On his return to London, Roe made it clear to the directors that force of arms was not an option when dealing with the Mughal Empire.To begin with, the Company took his advice. Early EIC officials prided themselves on negotiating commercial privileges, rather than resorting to attacking strategic ports like the more excitable Portuguese, & it proved to be a strategy that paid handsome dividends.

While Roe was busy charming Jahangir, Captain Hippon opened the textile trade in the coat of Andra Pradesh. This region was controlled by the Sultanate of Golconda. A third factory was opened at Patna to buy saltpetre, the active ingredient in gunpowder.

This trade in jewels, pepper, textiles & saltpetre soon resulted in great returns . In 1626, the EIC founded its first fortified Indian base near Pulicat in TN.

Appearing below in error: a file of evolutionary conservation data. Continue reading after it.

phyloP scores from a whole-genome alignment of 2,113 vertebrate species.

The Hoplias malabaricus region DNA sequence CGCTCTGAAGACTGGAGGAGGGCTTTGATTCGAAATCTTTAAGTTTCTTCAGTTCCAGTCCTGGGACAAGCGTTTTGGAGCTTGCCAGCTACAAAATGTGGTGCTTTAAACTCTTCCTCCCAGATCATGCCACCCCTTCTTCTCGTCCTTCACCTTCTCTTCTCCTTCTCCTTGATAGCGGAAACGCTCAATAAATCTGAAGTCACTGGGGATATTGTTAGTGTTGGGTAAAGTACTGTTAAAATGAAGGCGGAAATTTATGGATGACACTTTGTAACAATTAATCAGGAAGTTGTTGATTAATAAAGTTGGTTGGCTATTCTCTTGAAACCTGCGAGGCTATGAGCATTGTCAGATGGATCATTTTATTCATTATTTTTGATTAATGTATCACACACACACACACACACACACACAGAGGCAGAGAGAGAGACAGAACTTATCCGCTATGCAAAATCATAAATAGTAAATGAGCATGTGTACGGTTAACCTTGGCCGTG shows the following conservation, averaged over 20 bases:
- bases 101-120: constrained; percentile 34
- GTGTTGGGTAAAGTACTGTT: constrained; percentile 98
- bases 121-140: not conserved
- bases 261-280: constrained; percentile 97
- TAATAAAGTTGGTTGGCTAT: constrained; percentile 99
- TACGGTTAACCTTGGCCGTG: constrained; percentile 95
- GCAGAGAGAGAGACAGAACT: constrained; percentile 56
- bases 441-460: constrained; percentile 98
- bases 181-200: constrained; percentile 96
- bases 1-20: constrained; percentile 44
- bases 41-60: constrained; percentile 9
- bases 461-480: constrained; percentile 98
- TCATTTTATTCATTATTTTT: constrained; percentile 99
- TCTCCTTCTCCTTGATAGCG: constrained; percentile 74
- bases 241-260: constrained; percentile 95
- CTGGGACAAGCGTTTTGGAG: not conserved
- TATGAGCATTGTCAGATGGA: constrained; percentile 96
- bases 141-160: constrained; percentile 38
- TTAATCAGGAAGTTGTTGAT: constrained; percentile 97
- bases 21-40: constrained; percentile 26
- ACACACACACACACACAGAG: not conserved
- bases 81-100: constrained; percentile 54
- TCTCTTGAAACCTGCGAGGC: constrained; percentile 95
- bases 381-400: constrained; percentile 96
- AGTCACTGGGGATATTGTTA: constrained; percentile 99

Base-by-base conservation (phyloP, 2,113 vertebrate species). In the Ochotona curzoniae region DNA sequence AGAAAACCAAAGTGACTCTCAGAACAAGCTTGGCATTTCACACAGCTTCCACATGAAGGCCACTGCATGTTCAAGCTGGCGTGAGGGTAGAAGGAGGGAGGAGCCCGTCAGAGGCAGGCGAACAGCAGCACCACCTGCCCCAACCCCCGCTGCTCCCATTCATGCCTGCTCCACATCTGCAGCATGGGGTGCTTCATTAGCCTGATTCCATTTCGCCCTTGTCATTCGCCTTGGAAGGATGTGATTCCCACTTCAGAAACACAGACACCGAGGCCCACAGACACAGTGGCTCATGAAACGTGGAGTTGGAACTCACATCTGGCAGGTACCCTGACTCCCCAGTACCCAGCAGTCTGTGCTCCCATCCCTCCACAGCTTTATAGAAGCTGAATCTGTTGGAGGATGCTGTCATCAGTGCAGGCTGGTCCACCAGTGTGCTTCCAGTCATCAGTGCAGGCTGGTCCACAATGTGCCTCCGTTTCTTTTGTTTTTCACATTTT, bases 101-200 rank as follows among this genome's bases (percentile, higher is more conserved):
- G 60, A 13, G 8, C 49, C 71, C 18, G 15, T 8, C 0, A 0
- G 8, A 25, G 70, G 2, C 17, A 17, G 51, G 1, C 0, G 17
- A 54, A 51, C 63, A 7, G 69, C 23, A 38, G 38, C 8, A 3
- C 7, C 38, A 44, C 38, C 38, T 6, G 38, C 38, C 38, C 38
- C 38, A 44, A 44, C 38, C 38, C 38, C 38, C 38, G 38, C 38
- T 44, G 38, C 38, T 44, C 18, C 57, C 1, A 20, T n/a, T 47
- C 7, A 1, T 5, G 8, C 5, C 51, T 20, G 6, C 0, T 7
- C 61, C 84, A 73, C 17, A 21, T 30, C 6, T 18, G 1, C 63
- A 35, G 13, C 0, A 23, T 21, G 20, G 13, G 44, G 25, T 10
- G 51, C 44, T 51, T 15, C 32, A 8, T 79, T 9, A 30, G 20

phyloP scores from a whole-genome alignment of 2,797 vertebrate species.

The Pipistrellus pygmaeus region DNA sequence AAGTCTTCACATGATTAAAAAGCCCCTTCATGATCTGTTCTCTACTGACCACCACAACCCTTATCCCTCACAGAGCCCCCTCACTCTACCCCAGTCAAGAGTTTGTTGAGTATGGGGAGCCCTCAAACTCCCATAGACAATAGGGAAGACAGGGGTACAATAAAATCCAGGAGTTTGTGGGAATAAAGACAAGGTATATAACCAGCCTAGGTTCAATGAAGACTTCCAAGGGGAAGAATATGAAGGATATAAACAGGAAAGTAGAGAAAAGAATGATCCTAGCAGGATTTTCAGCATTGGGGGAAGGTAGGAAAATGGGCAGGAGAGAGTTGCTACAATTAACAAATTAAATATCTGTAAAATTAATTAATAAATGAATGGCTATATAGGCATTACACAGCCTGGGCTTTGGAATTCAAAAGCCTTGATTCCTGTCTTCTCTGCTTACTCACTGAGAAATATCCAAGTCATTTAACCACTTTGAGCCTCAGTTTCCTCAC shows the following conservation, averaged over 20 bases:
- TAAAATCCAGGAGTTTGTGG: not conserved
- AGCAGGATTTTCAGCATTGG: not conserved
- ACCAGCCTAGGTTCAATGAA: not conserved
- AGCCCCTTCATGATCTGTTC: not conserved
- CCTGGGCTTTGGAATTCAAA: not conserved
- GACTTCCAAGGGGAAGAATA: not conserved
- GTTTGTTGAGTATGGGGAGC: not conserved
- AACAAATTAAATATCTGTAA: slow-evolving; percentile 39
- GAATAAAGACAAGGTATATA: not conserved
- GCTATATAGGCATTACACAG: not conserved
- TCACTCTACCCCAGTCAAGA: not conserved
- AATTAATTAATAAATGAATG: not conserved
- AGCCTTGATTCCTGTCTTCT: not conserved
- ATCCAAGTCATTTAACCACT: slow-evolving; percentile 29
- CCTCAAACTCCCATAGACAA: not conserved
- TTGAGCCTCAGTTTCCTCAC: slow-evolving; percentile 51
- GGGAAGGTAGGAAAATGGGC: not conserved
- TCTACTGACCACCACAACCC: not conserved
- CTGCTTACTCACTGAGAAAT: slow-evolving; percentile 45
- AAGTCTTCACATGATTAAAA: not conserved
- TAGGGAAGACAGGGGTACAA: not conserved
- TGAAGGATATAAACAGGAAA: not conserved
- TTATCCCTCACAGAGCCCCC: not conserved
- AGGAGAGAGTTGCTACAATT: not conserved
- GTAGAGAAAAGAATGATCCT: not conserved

Before long Madras had grown to be the first English colonial town with a population of 40000. By 1670, the town was even minting its own gold coins.

In 1661, The island of Bombay came into the hands of the EIC. This was received as dowry for Charles II who married the royal Catherine of Braganza, Portugal. Bombay was an excellent natural harbour & became the Company’s major naval base in Asia. Within 30 years, Bombay had grown to house a colonial population of 60000 & had eclipsed Madras as a seat of power & trade of the English in the East Indies.

Around 1680, theEnglish sent 19 warships, 200 canons & 600 soldiers to Calcutta to fight the Nawab of Bengal, Shaista Khan but the Mughals defeated them & seized their factories in Highly, Patna, Kasinbazar, Masulipatnam & Vizag. The English had beed expelled from Bengal. The Surat factory was shut & Bombay was blockaded. Much later, after the English apologised the Mughals left the English in peace.

It was in Bengal in 1690 onwards that terrific business in textiles (there were 25000 weavers in Dhaka alone) got the English their maximum profits. The Company existed to make money, & Bengal, they soon realised, was the best place to do it.